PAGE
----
We always bring Trace and Access cover to the attention of our customers. Some policies - not those provided by Deacon - do not include it, but we think it can be essential for a shared building like a block of flats.
In any property, the apparent damage from a leak or breakage may be some distance from the cause. A small wear-and-tear leak from a drain pipe or appliance hose, for instance, may insidiously drip for years and work its way through the fabric of the building. Then one day, maybe years later, the people downstairs may notice a brown stain on their ceiling.
On its way to a neighbour’s ceiling, water could damage plaster walls, timber skirting boards, kitchen cupboards, electrical cables, and more, in several flats. If there is visible damage to these items (which are considered to be part of the building) then your buildings insurance policy should cover the costs of making good, but probably not the cost of repairing the broken pipe itself, unless it had been broken by an insured risk such as impact or accidental damage, and not through wear and tear.
A pipe repair is a relatively small and inexpensive job for the leaseholder concerned but, and it can be a big but, if you don’t have Trace and Access cover on the policy, the insurance may not cover you for what can be the far greater costs of finding the leak and repairing damage.
The underlying principle here is that an insurance policy can only provide cover if actual damage has occurred as the result of an event: in this example that means the actual leak, not the repair process.
Some materials, e.g. ceramic floor tiles, are designed to withstand being immersed in water and therefore can be dried out again without sustaining damage. So, if they are not actually damaged as a direct result of an escape of water, then without Trace and Access cover there could be no claim under the policy - even if they had been dug up and broken beyond repair in the search for the source of the leak.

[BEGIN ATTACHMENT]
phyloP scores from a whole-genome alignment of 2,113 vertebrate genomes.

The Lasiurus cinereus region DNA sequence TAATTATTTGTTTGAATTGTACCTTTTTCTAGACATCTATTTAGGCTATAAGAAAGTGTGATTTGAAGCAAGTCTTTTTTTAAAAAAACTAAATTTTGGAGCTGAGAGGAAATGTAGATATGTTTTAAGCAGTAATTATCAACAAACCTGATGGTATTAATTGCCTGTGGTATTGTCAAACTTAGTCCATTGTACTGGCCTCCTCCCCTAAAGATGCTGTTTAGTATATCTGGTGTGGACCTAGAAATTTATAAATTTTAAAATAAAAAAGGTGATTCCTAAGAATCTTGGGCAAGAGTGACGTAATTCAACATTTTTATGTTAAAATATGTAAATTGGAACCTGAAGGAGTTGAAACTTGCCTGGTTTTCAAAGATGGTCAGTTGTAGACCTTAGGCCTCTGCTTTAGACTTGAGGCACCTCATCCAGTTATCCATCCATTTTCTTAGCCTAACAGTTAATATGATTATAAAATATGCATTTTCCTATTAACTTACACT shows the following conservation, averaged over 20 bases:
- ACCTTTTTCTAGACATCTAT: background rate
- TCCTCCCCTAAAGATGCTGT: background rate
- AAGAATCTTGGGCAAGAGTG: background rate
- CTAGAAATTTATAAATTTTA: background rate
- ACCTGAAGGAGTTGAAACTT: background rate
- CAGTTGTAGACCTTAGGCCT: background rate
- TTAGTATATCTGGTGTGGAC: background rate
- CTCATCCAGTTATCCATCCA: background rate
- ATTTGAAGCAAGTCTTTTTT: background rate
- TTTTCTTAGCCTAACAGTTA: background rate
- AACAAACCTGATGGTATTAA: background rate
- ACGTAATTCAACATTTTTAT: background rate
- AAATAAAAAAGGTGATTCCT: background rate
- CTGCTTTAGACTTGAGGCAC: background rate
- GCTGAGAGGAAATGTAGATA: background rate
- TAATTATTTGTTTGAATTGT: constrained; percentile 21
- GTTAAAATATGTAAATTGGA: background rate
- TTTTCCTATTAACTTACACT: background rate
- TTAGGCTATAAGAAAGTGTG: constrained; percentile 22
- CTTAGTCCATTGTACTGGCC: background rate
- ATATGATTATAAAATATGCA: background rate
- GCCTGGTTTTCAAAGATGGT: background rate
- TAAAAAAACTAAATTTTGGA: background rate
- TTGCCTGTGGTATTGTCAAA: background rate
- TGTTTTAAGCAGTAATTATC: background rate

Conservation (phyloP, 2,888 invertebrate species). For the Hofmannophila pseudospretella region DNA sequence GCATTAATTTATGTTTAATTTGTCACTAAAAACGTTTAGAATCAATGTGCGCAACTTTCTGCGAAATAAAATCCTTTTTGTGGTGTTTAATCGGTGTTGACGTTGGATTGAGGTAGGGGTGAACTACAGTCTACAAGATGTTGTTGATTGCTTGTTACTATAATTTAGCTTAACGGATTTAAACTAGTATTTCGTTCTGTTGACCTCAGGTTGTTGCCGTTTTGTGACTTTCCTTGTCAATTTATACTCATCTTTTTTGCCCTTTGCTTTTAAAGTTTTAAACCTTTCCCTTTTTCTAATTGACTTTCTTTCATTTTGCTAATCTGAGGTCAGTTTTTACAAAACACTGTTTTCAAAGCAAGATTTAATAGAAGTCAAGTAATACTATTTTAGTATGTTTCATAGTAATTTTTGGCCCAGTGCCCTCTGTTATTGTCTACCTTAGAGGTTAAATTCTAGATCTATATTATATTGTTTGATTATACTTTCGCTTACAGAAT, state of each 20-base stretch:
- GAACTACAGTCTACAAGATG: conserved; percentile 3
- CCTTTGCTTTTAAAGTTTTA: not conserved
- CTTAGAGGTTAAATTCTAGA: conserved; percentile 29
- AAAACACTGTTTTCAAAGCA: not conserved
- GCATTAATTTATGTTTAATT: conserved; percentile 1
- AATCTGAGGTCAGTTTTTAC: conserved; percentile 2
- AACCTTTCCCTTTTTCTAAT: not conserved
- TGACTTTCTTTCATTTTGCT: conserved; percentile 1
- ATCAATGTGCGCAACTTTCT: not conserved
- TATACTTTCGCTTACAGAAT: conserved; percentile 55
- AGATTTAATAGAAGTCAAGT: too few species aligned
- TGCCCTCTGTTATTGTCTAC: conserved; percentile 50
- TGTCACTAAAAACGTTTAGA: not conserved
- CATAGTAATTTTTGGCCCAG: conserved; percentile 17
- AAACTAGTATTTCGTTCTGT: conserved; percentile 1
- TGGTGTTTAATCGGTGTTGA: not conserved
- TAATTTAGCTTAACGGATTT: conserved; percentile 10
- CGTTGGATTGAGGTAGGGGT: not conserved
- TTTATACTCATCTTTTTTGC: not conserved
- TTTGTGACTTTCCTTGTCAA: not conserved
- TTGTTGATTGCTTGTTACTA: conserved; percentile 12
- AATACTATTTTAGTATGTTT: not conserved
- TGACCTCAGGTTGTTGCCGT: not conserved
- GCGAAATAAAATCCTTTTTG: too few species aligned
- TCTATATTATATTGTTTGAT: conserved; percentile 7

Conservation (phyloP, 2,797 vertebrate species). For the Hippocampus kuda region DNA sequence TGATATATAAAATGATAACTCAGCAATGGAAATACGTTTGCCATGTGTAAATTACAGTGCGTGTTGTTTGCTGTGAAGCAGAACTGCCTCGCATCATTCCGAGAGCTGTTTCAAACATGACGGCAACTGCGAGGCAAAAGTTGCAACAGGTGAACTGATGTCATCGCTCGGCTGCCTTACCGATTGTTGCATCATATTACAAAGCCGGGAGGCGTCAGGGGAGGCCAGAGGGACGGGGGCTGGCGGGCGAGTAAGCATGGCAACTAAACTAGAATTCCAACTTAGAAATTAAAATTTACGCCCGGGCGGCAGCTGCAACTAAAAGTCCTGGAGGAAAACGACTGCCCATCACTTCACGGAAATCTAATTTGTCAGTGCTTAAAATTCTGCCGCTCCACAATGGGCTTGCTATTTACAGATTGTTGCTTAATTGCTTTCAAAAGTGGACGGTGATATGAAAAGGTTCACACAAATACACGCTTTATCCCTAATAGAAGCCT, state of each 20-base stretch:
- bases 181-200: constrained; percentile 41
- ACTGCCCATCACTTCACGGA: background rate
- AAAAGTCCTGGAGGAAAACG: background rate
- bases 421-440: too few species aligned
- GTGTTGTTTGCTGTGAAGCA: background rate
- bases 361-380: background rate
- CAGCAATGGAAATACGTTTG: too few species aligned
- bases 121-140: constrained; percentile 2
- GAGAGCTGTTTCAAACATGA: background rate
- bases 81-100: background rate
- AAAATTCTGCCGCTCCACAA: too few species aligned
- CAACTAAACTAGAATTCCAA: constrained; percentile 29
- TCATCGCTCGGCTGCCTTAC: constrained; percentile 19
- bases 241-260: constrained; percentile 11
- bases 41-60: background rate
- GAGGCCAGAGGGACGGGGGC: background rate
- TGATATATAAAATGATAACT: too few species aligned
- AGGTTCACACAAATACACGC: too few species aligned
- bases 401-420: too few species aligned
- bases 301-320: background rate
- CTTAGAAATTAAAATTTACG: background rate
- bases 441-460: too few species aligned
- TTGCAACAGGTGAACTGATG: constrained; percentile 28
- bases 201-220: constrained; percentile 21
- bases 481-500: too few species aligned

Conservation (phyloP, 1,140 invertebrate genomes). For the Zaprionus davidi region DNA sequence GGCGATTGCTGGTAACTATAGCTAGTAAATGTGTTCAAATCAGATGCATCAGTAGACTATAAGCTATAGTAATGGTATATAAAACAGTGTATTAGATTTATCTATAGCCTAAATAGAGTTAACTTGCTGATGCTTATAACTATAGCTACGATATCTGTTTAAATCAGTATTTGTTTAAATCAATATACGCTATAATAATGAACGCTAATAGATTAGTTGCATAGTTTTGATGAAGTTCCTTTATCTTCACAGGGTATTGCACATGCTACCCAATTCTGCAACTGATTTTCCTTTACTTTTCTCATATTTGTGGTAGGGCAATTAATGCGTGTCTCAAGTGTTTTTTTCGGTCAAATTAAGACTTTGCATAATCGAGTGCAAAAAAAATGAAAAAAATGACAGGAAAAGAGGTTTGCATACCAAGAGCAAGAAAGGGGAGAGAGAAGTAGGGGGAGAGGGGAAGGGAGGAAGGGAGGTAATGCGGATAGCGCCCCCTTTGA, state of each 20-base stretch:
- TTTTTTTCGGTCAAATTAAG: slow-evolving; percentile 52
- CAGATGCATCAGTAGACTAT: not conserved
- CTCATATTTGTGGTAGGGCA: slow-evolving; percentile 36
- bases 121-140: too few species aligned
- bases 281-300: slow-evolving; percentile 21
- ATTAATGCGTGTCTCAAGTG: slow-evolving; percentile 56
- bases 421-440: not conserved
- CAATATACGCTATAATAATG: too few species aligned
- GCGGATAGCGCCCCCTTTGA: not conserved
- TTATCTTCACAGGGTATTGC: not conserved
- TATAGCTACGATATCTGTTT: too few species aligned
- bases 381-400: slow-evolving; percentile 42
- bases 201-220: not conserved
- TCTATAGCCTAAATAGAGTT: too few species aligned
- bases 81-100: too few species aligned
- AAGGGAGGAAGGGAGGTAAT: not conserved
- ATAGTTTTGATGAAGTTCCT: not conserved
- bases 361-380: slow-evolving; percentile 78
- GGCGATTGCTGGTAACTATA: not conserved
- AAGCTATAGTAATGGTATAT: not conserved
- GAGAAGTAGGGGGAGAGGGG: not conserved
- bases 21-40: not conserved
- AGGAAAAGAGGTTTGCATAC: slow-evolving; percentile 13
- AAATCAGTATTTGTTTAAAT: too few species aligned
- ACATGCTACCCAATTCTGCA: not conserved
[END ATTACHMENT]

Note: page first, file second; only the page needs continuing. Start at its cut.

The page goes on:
Similarly, if the plumber looking for the source of the leak needed to excavate part of the concrete floor to try and trace the source of the leak then the costs of repairing the concrete floor (labour and materials) would not be covered.
It is likely to be a very different story if you have Trace & Access cover. This only applies, of course, if there has been some damage to the building as the result of the leak. In other words, Trace and Access is not a way of covering the costs of plumbing maintenance.
The damage would not necessarily need to be to the tiling, vinyl or concrete floor itself but to another part of the building (walls or skirting board, for instance), which had been damaged by water from the same leak.
Trace and Access cover under the policy would usually include the cost of the replacing the flooring up to the limit stated in the policy. If the vinyl flooring was only stuck down at the edges or loose-laid and could be lifted without damaging it, then there would be no claim for the cost of the flooring if it could be re-used - but the cost of any adhesive and labour to remove and relay the vinyl would be considered.
It is also worth pointing out that Trace and Access cover is typically specific to damage from a burst or leaking pipe in a fixed water/heating installation. If it was found to be from rainwater penetration through a faulty window, door, wall or roof then there would be no cover for Trace and Access.
In summary, policies provided by Deacon mean you should have cover for the worst case scenario, but no-one wants the misery of water damage. Do you, and individual leaseholders, give the plumbing in your building a regular health check?
Alan Vine is Technical Manager at Deacon, block of flats insurance specialists